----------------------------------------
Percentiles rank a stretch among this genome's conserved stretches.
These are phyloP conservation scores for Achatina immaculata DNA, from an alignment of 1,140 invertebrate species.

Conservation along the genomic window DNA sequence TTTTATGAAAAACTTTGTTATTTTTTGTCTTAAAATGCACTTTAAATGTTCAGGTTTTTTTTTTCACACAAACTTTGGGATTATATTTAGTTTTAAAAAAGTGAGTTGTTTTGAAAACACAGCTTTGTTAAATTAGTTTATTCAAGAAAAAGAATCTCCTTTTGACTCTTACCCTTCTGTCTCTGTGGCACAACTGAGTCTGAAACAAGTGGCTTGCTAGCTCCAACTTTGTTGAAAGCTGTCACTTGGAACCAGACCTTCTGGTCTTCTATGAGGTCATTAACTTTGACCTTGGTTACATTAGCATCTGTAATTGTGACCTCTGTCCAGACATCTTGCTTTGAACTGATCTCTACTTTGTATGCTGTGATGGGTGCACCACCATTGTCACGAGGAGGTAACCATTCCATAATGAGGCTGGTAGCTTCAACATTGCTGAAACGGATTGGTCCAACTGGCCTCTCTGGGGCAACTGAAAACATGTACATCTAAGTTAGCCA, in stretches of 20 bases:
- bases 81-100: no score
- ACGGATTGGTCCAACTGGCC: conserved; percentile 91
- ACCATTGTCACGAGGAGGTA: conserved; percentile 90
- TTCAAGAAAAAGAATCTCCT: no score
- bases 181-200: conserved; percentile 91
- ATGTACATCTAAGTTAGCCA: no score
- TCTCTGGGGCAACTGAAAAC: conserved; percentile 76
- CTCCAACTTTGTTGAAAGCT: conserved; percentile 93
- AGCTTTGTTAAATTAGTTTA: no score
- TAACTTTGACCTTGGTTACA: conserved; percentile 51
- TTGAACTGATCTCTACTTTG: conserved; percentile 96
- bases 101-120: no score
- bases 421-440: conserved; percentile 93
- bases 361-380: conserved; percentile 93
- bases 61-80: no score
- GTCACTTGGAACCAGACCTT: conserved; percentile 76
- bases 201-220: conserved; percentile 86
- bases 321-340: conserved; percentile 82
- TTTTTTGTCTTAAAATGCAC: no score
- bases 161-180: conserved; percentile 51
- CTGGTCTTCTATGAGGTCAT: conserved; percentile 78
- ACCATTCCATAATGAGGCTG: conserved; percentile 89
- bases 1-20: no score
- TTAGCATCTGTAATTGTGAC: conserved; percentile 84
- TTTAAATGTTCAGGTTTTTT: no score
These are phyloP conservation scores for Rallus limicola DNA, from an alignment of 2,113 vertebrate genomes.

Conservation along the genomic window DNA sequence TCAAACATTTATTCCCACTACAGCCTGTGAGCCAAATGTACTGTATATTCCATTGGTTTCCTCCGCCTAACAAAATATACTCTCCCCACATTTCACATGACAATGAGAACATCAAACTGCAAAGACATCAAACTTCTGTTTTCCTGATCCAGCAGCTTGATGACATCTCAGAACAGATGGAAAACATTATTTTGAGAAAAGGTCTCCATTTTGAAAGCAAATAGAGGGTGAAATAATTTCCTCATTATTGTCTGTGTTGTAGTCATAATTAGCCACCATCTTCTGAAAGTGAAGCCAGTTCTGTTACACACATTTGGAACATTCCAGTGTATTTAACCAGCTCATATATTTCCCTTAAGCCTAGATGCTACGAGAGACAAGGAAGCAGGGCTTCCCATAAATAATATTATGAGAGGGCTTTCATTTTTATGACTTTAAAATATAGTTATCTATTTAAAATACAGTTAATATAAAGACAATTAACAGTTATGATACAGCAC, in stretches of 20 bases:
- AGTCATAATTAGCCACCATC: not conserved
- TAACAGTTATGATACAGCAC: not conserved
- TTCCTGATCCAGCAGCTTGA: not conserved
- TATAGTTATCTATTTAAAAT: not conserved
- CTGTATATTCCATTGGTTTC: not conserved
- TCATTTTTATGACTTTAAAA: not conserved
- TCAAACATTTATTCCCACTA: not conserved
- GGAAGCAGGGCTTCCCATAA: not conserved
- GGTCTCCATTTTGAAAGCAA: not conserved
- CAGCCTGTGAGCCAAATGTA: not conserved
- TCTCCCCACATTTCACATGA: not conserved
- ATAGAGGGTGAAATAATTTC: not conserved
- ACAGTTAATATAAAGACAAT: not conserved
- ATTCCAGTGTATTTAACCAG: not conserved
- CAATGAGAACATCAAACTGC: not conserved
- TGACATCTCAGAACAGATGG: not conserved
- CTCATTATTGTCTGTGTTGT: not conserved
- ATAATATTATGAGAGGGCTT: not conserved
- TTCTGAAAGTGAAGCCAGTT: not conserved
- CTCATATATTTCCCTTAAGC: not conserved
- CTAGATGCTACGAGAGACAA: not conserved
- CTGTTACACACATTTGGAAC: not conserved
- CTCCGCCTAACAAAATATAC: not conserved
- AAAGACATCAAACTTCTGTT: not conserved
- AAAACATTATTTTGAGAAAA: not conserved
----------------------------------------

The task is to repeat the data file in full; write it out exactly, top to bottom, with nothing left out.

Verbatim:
Percentiles rank a stretch among this genome's conserved stretches.
These are phyloP conservation scores for Achatina immaculata DNA, from an alignment of 1,140 invertebrate species.

Conservation along the genomic window DNA sequence TTTTATGAAAAACTTTGTTATTTTTTGTCTTAAAATGCACTTTAAATGTTCAGGTTTTTTTTTTCACACAAACTTTGGGATTATATTTAGTTTTAAAAAAGTGAGTTGTTTTGAAAACACAGCTTTGTTAAATTAGTTTATTCAAGAAAAAGAATCTCCTTTTGACTCTTACCCTTCTGTCTCTGTGGCACAACTGAGTCTGAAACAAGTGGCTTGCTAGCTCCAACTTTGTTGAAAGCTGTCACTTGGAACCAGACCTTCTGGTCTTCTATGAGGTCATTAACTTTGACCTTGGTTACATTAGCATCTGTAATTGTGACCTCTGTCCAGACATCTTGCTTTGAACTGATCTCTACTTTGTATGCTGTGATGGGTGCACCACCATTGTCACGAGGAGGTAACCATTCCATAATGAGGCTGGTAGCTTCAACATTGCTGAAACGGATTGGTCCAACTGGCCTCTCTGGGGCAACTGAAAACATGTACATCTAAGTTAGCCA, in stretches of 20 bases:
- bases 81-100: no score
- ACGGATTGGTCCAACTGGCC: conserved; percentile 91
- ACCATTGTCACGAGGAGGTA: conserved; percentile 90
- TTCAAGAAAAAGAATCTCCT: no score
- bases 181-200: conserved; percentile 91
- ATGTACATCTAAGTTAGCCA: no score
- TCTCTGGGGCAACTGAAAAC: conserved; percentile 76
- CTCCAACTTTGTTGAAAGCT: conserved; percentile 93
- AGCTTTGTTAAATTAGTTTA: no score
- TAACTTTGACCTTGGTTACA: conserved; percentile 51
- TTGAACTGATCTCTACTTTG: conserved; percentile 96
- bases 101-120: no score
- bases 421-440: conserved; percentile 93
- bases 361-380: conserved; percentile 93
- bases 61-80: no score
- GTCACTTGGAACCAGACCTT: conserved; percentile 76
- bases 201-220: conserved; percentile 86
- bases 321-340: conserved; percentile 82
- TTTTTTGTCTTAAAATGCAC: no score
- bases 161-180: conserved; percentile 51
- CTGGTCTTCTATGAGGTCAT: conserved; percentile 78
- ACCATTCCATAATGAGGCTG: conserved; percentile 89
- bases 1-20: no score
- TTAGCATCTGTAATTGTGAC: conserved; percentile 84
- TTTAAATGTTCAGGTTTTTT: no score
These are phyloP conservation scores for Rallus limicola DNA, from an alignment of 2,113 vertebrate genomes.

Conservation along the genomic window DNA sequence TCAAACATTTATTCCCACTACAGCCTGTGAGCCAAATGTACTGTATATTCCATTGGTTTCCTCCGCCTAACAAAATATACTCTCCCCACATTTCACATGACAATGAGAACATCAAACTGCAAAGACATCAAACTTCTGTTTTCCTGATCCAGCAGCTTGATGACATCTCAGAACAGATGGAAAACATTATTTTGAGAAAAGGTCTCCATTTTGAAAGCAAATAGAGGGTGAAATAATTTCCTCATTATTGTCTGTGTTGTAGTCATAATTAGCCACCATCTTCTGAAAGTGAAGCCAGTTCTGTTACACACATTTGGAACATTCCAGTGTATTTAACCAGCTCATATATTTCCCTTAAGCCTAGATGCTACGAGAGACAAGGAAGCAGGGCTTCCCATAAATAATATTATGAGAGGGCTTTCATTTTTATGACTTTAAAATATAGTTATCTATTTAAAATACAGTTAATATAAAGACAATTAACAGTTATGATACAGCAC, in stretches of 20 bases:
- AGTCATAATTAGCCACCATC: not conserved
- TAACAGTTATGATACAGCAC: not conserved
- TTCCTGATCCAGCAGCTTGA: not conserved
- TATAGTTATCTATTTAAAAT: not conserved
- CTGTATATTCCATTGGTTTC: not conserved
- TCATTTTTATGACTTTAAAA: not conserved
- TCAAACATTTATTCCCACTA: not conserved
- GGAAGCAGGGCTTCCCATAA: not conserved
- GGTCTCCATTTTGAAAGCAA: not conserved
- CAGCCTGTGAGCCAAATGTA: not conserved
- TCTCCCCACATTTCACATGA: not conserved
- ATAGAGGGTGAAATAATTTC: not conserved
- ACAGTTAATATAAAGACAAT: not conserved
- ATTCCAGTGTATTTAACCAG: not conserved
- CAATGAGAACATCAAACTGC: not conserved
- TGACATCTCAGAACAGATGG: not conserved
- CTCATTATTGTCTGTGTTGT: not conserved
- ATAATATTATGAGAGGGCTT: not conserved
- TTCTGAAAGTGAAGCCAGTT: not conserved
- CTCATATATTTCCCTTAAGC: not conserved
- CTAGATGCTACGAGAGACAA: not conserved
- CTGTTACACACATTTGGAAC: not conserved
- CTCCGCCTAACAAAATATAC: not conserved
- AAAGACATCAAACTTCTGTT: not conserved
- AAAACATTATTTTGAGAAAA: not conserved